Think about it. Monsanto purchased Seminis Seeds, the largest seed supplier in the world, after reinventing itself from a chemical company to an agribusiness. It also is responsible for flooding the world with GM seeds and plants, without regard for the human or ecological cost, much like it did with Agent Orange and DDT. Monsanto also has a draconian method of dealing with farmers who do not comply with the Agreement they sign in order to plant its GM abominations.

The regulations in these bills are much like the onerous Agreement that farmers must comply with in order to cultivate Monsanto crops, only much, much worse. And with GMO backers Taylor and Vilsack in key government positions, what could be better for the agribusiness giant? A “made for Monsanto” situation. These bills are draconian in their regulation of smaller farmers and ranchers, which is right up Monsanto’s alley, and are nothing more than the precursor for a GM takeover of the meat market.

So, when Monsanto starts patenting animal genes, and it will, do you think the company will guard these patented genes any less rigorously than the seeds? How much easier will it be for Monsanto to track its patented genes if each and every animal on each and every small farm is traced? Easier yet to purchase the largest animal producers that do not even have to get each animal tagged, just one tag for a whole group of animals.

Enter wholesale tag and bag GMO meat producers. The smaller rancher simply goes away because of the cost. Now Monsanto not only has a stranglehold on plants, but meat as well. And us? Well, we just go to the store and buy whatever frankenfood they allow us to have without knowing what genes it contains, or what effects it will have on us in the future.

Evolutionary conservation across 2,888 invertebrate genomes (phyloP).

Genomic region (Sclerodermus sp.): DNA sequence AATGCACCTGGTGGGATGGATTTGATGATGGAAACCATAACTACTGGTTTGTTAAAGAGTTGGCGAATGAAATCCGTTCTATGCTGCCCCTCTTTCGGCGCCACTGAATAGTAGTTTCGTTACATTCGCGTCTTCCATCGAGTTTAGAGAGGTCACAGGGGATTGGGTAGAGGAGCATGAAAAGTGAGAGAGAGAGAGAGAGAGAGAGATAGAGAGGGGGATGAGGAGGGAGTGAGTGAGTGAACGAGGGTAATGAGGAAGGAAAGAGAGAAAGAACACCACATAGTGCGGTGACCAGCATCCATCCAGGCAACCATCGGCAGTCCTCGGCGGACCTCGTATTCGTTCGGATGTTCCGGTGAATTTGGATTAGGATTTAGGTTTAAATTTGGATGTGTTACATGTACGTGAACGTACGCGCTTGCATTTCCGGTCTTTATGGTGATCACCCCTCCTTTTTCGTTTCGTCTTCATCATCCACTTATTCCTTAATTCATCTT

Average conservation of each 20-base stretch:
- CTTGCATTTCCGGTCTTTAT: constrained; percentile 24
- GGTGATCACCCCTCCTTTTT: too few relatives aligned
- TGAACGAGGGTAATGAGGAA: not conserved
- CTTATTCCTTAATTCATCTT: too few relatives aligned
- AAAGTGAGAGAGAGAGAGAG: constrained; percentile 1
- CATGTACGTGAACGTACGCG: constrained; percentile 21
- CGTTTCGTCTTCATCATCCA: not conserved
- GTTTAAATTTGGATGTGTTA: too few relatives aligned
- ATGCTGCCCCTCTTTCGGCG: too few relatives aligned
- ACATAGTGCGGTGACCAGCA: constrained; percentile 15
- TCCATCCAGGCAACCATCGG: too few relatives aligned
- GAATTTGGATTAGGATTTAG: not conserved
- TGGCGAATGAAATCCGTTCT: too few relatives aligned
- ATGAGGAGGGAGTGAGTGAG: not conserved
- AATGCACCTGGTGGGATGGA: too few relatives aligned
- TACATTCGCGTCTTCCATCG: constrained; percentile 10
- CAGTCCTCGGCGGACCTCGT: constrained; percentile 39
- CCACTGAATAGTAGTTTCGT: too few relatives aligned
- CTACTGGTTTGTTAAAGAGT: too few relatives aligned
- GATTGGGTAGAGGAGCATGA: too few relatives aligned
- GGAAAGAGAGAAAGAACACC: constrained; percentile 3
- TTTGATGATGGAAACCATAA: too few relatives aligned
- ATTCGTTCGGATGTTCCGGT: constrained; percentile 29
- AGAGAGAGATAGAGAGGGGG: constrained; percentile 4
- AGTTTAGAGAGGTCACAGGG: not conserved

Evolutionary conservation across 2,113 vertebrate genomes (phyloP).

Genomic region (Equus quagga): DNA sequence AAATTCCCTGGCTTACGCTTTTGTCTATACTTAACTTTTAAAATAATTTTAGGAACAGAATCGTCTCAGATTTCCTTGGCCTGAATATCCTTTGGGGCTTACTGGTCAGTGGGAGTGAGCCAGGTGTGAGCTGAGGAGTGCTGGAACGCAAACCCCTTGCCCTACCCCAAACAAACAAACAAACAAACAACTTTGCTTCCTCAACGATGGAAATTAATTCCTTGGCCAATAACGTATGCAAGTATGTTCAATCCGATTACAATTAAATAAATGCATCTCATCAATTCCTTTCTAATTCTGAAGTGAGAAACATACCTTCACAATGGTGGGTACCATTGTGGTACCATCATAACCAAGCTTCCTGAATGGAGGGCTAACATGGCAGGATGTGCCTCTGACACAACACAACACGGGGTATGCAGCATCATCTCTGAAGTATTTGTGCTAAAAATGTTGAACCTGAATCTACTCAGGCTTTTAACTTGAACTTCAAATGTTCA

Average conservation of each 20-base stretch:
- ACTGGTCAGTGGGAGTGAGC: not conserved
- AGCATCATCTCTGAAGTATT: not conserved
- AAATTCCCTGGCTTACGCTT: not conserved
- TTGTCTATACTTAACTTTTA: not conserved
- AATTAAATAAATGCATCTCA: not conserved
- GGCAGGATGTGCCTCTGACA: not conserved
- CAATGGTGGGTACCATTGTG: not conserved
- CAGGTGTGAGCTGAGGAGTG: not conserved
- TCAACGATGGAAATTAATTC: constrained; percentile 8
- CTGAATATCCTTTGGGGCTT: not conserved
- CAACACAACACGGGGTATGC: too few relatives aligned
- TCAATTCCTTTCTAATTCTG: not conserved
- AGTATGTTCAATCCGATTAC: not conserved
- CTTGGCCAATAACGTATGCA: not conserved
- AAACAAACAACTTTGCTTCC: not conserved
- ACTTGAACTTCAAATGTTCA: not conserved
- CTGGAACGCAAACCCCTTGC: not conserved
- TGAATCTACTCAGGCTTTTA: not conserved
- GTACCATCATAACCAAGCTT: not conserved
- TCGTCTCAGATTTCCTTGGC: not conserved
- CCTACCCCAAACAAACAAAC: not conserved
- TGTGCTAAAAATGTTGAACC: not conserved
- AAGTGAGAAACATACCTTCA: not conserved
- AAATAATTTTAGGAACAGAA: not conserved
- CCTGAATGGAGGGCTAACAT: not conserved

Stopping the Takeover

So, am I crazy to think like I do? I don’t think so. Look at the evidence and the track record of Monsanto et. al. It doesn’t take a genius to figure out the connection, and to understand the consequences of the behind the scenes manipulations of our government corporation and the agribusiness giants. With Monsanto in control, we will all be like junkies going to the dealer for our next fix of GMO, whether it is grain, veggies, fruit, or meat – unless we simply do not comply. This is not as easy as it sounds. It requires boycotting GMOs. It also requires knowing what is GM and what is not. More time is needed in our day for research into the food we eat, and more time is needed to grow what we can.

We can stop this takeover, but it must start on a personal level. We need to get rid of the GMOs in our own lives, and by so doing, the market for such products will dry up. We also need to get the word out to as many people as possible so that they can start eliminating GMOs from their diets. It starts with one person. And yes, it is like withdrawing from drugs. Some will be able to go cold turkey, and others will need to taper off a little at a time. It doesn’t matter how you do it, just do it.

© 2009 Barbara H. Peterson

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6 Responses to “GMO Pushers and the Junkies They Create”

  1. Why don’t you introduce yourself to my readers, Brad? Bradley Mitchell works for Monsanto. In fact, he is the company’s Director of Public Affairs. Now why would Monsanto’s Director of Public Affairs be interested in commenting on my small contribution to the blogosphere? Could it be that Monsanto will leave no stone unturned in its quest for food dominance?

    Ah well, let’s get straight to the meat of the matter with the following. Here are some statistics:

    GM Crops Linked to Rise in Pesticide Use
    by John Vidal

    http://www.commondreams.org/he.....108-05.htm

    Excerpt:

    The most comprehensive study yet made of chemical use on genetically modified crops draws on US government data collected since commercialization of the crops began.